Carbide vs. HSS tools

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Forum topic by eflanders posted 08-30-2016 01:37 AM 3164 views 0 times favorited 31 replies Add to Favorites Watch
View eflanders's profile


339 posts in 3059 days

08-30-2016 01:37 AM

I am new to turning, but recently I acquired a small H.F. lathe. I also got some of the H.F. steel (not HSS) lathe tools which need constant resharpening. So now I am debating whether I should invest in some carbide tools, or get a CBN grinding wheel and some HSS tools. If you add the cost of the wheel and the tools, it is about the same as the carbide tools are alone. What do you suggest I do and why?

31 replies so far

View TheDane's profile


6006 posts in 4871 days

#1 posted 08-30-2016 01:51 AM

Carl Jacobson recently did a video on this …

I personally prefer HSS tools … I get cleaner cuts with them. I do use carbides for some situations, mostly roughing out bowls and hollowing vessels.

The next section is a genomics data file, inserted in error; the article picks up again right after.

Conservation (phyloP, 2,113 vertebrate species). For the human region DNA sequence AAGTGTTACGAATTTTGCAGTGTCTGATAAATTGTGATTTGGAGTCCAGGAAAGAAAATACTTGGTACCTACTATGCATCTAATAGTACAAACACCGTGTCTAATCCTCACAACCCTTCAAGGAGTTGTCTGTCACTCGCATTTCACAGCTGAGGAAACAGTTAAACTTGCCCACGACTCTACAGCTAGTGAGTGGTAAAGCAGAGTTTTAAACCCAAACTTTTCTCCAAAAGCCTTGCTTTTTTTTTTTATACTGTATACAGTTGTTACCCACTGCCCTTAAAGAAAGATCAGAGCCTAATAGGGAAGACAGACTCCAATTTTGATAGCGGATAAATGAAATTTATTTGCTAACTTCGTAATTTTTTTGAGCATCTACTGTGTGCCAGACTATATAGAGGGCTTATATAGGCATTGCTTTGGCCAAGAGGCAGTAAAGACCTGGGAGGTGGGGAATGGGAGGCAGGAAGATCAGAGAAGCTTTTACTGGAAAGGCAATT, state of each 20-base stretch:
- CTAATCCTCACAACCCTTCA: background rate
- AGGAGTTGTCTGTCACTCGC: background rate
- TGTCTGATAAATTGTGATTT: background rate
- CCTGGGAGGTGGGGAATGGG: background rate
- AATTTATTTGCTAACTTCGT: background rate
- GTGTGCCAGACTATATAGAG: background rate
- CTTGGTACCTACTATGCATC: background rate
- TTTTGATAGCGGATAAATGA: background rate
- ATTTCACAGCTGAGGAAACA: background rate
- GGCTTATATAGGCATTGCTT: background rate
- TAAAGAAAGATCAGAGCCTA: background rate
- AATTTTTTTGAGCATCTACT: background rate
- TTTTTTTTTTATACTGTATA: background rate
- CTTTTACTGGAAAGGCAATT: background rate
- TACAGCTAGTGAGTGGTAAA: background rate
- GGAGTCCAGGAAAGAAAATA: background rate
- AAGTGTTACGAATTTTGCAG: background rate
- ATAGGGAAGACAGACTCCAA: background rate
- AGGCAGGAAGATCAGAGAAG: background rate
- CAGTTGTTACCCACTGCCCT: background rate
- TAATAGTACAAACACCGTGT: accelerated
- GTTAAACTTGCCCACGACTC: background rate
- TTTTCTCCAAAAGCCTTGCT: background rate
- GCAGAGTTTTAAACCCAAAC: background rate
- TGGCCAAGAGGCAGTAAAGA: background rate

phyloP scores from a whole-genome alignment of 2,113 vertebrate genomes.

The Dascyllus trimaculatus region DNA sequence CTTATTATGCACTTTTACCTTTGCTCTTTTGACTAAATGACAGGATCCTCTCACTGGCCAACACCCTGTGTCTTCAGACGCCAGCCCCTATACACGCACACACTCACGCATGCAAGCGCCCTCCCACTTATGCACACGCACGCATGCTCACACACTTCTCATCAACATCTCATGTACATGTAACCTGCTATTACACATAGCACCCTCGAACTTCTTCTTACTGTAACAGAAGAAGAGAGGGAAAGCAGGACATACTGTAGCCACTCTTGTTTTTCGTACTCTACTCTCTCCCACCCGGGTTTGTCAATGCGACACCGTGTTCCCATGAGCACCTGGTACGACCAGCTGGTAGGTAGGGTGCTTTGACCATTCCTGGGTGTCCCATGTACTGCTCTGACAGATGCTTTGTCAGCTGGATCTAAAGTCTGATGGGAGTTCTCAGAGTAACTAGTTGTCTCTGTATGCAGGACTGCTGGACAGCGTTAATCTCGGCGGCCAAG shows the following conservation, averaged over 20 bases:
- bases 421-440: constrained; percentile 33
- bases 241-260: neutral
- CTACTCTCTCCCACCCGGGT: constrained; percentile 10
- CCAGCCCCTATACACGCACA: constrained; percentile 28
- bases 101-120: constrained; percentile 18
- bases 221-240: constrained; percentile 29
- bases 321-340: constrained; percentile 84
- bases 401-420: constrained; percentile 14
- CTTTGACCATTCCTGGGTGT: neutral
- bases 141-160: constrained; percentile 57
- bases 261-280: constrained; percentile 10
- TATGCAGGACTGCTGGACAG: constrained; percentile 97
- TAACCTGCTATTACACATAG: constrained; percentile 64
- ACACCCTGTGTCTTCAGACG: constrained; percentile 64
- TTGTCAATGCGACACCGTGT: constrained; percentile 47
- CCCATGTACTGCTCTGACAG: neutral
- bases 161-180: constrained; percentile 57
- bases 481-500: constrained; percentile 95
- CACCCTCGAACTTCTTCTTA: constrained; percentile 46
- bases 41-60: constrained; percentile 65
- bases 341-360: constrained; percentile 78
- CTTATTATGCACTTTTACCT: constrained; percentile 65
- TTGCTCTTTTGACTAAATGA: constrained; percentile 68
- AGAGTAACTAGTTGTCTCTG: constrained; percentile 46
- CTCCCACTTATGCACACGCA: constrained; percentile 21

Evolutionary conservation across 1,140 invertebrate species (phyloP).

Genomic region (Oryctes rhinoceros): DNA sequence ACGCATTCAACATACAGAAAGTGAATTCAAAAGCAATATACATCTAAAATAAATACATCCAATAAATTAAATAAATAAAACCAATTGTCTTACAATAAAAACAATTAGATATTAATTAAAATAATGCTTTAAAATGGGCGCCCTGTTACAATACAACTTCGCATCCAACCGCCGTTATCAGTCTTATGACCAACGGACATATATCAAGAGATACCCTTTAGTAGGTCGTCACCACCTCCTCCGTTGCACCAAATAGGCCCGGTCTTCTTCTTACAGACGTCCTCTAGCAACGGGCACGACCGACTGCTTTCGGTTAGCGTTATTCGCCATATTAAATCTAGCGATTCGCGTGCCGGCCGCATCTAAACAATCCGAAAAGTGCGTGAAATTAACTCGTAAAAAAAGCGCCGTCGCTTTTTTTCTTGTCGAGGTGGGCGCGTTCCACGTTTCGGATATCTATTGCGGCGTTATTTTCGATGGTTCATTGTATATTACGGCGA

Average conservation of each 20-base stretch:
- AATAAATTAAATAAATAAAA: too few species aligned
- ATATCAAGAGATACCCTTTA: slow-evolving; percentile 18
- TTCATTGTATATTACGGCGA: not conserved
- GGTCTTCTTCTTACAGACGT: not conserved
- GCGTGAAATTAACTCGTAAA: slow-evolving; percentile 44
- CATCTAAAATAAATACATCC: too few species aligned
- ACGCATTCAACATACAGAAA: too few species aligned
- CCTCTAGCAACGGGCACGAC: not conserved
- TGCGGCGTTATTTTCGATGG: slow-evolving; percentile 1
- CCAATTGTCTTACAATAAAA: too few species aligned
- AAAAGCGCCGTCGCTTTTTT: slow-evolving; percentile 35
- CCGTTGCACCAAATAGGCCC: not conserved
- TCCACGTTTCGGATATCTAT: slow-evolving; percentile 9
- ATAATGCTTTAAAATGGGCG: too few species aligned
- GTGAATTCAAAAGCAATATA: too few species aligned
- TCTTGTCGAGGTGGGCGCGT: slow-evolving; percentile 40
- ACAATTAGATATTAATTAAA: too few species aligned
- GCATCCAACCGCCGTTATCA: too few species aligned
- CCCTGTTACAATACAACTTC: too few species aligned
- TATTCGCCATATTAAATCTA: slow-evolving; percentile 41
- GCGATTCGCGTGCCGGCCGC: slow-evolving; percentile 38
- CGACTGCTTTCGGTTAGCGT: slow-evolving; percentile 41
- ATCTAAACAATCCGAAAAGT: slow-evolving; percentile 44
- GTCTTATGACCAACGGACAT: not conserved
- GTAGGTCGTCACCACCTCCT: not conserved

-- Gerry -- "I don't plan to ever really grow up ... I'm just going to learn how to act in public!"

View nightguy's profile


213 posts in 1871 days

#2 posted 08-30-2016 01:55 AM

Carbide last long between any sharpening or change of replaceable bits, but you cant get carbide as sharp as good HHS once you learn to sharpen, as a turner you will have to learn that, it comes with turning.
As previous stated, carbide has its uses, roughing, but sharp, good HSS, will give you a better end finish.

View waho6o9's profile


9055 posts in 3785 days

#3 posted 08-30-2016 02:32 AM

The reason why these cut so well is because they use the best steel for the job. I only have one of them but it’s a night and day difference between the Sorbys and Benjamin Best tools that I do use as well.

No carbides in my shop so I can’t attest to their usefulness.

Have fun on your journey and ride that bevel.

View Woodknack's profile


13584 posts in 3588 days

#4 posted 08-30-2016 04:32 AM

carbide tools, or get a CBN

- eflanders

Given an either or … CBN. I like carbide for roughing and for very hard, abrasive, woods like ipe, cumaru; they are also good for brass and aluminum. But you’ll get a better finish with steel tools and gouges are faster at roughing than carbide, imo.

-- Rick M,

View MadMark's profile


979 posts in 2661 days

#5 posted 08-30-2016 04:37 AM



-- Madmark - [email protected]

View oldnovice's profile


7737 posts in 4576 days

#6 posted 08-30-2016 06:31 AM

I don’t do any turning but I am a routerholic and HSS provides a cleaner cut.
I only use carbide on materials that eat HSS, such as Corian and the like.

-- "Facts do not cease to exist because they are ignored." -- Aldous Huxley